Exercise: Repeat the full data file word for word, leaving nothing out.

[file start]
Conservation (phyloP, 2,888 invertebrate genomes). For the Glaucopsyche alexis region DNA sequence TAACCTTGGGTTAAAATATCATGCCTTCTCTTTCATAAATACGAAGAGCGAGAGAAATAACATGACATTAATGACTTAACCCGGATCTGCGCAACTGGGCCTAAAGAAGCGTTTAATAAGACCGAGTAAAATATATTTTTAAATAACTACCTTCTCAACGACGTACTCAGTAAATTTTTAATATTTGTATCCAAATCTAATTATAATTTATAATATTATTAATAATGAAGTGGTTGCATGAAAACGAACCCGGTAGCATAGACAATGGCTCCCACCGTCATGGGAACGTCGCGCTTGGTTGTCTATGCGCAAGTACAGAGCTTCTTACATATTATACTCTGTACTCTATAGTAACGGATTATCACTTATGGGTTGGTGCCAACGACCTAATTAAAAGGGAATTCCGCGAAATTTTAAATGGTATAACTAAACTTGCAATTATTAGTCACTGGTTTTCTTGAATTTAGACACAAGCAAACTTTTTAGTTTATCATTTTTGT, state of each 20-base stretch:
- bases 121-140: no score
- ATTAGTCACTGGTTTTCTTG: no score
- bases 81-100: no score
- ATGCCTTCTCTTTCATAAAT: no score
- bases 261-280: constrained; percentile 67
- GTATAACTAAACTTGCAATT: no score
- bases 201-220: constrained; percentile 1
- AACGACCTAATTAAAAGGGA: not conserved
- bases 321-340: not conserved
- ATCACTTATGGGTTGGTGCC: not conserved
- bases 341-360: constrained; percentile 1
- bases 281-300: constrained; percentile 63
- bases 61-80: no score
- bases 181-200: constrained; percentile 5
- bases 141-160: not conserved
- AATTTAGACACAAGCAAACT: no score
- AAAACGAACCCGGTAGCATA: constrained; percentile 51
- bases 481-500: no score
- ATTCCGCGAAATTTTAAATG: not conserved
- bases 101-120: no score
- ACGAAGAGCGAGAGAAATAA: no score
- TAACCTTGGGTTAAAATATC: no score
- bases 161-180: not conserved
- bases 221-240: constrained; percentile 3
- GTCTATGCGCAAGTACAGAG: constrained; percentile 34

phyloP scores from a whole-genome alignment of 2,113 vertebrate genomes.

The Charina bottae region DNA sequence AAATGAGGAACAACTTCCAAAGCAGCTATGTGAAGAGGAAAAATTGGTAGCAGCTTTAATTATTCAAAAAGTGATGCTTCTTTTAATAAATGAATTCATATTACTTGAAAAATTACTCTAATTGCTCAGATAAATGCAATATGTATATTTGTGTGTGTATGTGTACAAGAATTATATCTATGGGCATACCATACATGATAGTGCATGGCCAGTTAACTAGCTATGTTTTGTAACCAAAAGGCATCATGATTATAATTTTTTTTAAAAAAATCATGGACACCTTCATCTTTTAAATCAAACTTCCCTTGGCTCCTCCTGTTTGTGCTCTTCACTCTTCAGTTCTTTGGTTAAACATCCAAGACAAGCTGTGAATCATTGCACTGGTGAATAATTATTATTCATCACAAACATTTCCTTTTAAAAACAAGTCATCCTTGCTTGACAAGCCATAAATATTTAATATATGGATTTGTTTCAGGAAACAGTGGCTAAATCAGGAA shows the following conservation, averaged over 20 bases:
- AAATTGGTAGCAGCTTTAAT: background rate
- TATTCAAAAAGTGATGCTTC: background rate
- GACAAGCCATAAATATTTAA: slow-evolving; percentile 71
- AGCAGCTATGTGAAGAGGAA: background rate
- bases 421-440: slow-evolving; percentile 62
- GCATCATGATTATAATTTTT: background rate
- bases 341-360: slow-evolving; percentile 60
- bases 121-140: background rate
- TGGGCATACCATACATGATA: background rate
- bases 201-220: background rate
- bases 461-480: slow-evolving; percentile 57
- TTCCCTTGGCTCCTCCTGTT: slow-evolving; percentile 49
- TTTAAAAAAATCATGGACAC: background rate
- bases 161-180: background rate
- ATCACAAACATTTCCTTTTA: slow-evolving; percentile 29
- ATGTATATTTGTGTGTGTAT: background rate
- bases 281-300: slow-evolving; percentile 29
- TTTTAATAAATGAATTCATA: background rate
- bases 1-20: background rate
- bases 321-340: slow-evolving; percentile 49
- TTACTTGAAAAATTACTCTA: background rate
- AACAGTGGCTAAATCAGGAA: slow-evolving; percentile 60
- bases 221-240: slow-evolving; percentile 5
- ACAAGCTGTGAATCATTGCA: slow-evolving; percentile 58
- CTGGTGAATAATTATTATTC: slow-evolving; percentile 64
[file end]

Conservation (phyloP, 2,888 invertebrate genomes). For the Glaucopsyche alexis region DNA sequence TAACCTTGGGTTAAAATATCATGCCTTCTCTTTCATAAATACGAAGAGCGAGAGAAATAACATGACATTAATGACTTAACCCGGATCTGCGCAACTGGGCCTAAAGAAGCGTTTAATAAGACCGAGTAAAATATATTTTTAAATAACTACCTTCTCAACGACGTACTCAGTAAATTTTTAATATTTGTATCCAAATCTAATTATAATTTATAATATTATTAATAATGAAGTGGTTGCATGAAAACGAACCCGGTAGCATAGACAATGGCTCCCACCGTCATGGGAACGTCGCGCTTGGTTGTCTATGCGCAAGTACAGAGCTTCTTACATATTATACTCTGTACTCTATAGTAACGGATTATCACTTATGGGTTGGTGCCAACGACCTAATTAAAAGGGAATTCCGCGAAATTTTAAATGGTATAACTAAACTTGCAATTATTAGTCACTGGTTTTCTTGAATTTAGACACAAGCAAACTTTTTAGTTTATCATTTTTGT, state of each 20-base stretch:
- bases 121-140: no score
- ATTAGTCACTGGTTTTCTTG: no score
- bases 81-100: no score
- ATGCCTTCTCTTTCATAAAT: no score
- bases 261-280: constrained; percentile 67
- GTATAACTAAACTTGCAATT: no score
- bases 201-220: constrained; percentile 1
- AACGACCTAATTAAAAGGGA: not conserved
- bases 321-340: not conserved
- ATCACTTATGGGTTGGTGCC: not conserved
- bases 341-360: constrained; percentile 1
- bases 281-300: constrained; percentile 63
- bases 61-80: no score
- bases 181-200: constrained; percentile 5
- bases 141-160: not conserved
- AATTTAGACACAAGCAAACT: no score
- AAAACGAACCCGGTAGCATA: constrained; percentile 51
- bases 481-500: no score
- ATTCCGCGAAATTTTAAATG: not conserved
- bases 101-120: no score
- ACGAAGAGCGAGAGAAATAA: no score
- TAACCTTGGGTTAAAATATC: no score
- bases 161-180: not conserved
- bases 221-240: constrained; percentile 3
- GTCTATGCGCAAGTACAGAG: constrained; percentile 34

phyloP scores from a whole-genome alignment of 2,113 vertebrate genomes.

The Charina bottae region DNA sequence AAATGAGGAACAACTTCCAAAGCAGCTATGTGAAGAGGAAAAATTGGTAGCAGCTTTAATTATTCAAAAAGTGATGCTTCTTTTAATAAATGAATTCATATTACTTGAAAAATTACTCTAATTGCTCAGATAAATGCAATATGTATATTTGTGTGTGTATGTGTACAAGAATTATATCTATGGGCATACCATACATGATAGTGCATGGCCAGTTAACTAGCTATGTTTTGTAACCAAAAGGCATCATGATTATAATTTTTTTTAAAAAAATCATGGACACCTTCATCTTTTAAATCAAACTTCCCTTGGCTCCTCCTGTTTGTGCTCTTCACTCTTCAGTTCTTTGGTTAAACATCCAAGACAAGCTGTGAATCATTGCACTGGTGAATAATTATTATTCATCACAAACATTTCCTTTTAAAAACAAGTCATCCTTGCTTGACAAGCCATAAATATTTAATATATGGATTTGTTTCAGGAAACAGTGGCTAAATCAGGAA shows the following conservation, averaged over 20 bases:
- AAATTGGTAGCAGCTTTAAT: background rate
- TATTCAAAAAGTGATGCTTC: background rate
- GACAAGCCATAAATATTTAA: slow-evolving; percentile 71
- AGCAGCTATGTGAAGAGGAA: background rate
- bases 421-440: slow-evolving; percentile 62
- GCATCATGATTATAATTTTT: background rate
- bases 341-360: slow-evolving; percentile 60
- bases 121-140: background rate
- TGGGCATACCATACATGATA: background rate
- bases 201-220: background rate
- bases 461-480: slow-evolving; percentile 57
- TTCCCTTGGCTCCTCCTGTT: slow-evolving; percentile 49
- TTTAAAAAAATCATGGACAC: background rate
- bases 161-180: background rate
- ATCACAAACATTTCCTTTTA: slow-evolving; percentile 29
- ATGTATATTTGTGTGTGTAT: background rate
- bases 281-300: slow-evolving; percentile 29
- TTTTAATAAATGAATTCATA: background rate
- bases 1-20: background rate
- bases 321-340: slow-evolving; percentile 49
- TTACTTGAAAAATTACTCTA: background rate
- AACAGTGGCTAAATCAGGAA: slow-evolving; percentile 60
- bases 221-240: slow-evolving; percentile 5
- ACAAGCTGTGAATCATTGCA: slow-evolving; percentile 58
- CTGGTGAATAATTATTATTC: slow-evolving; percentile 64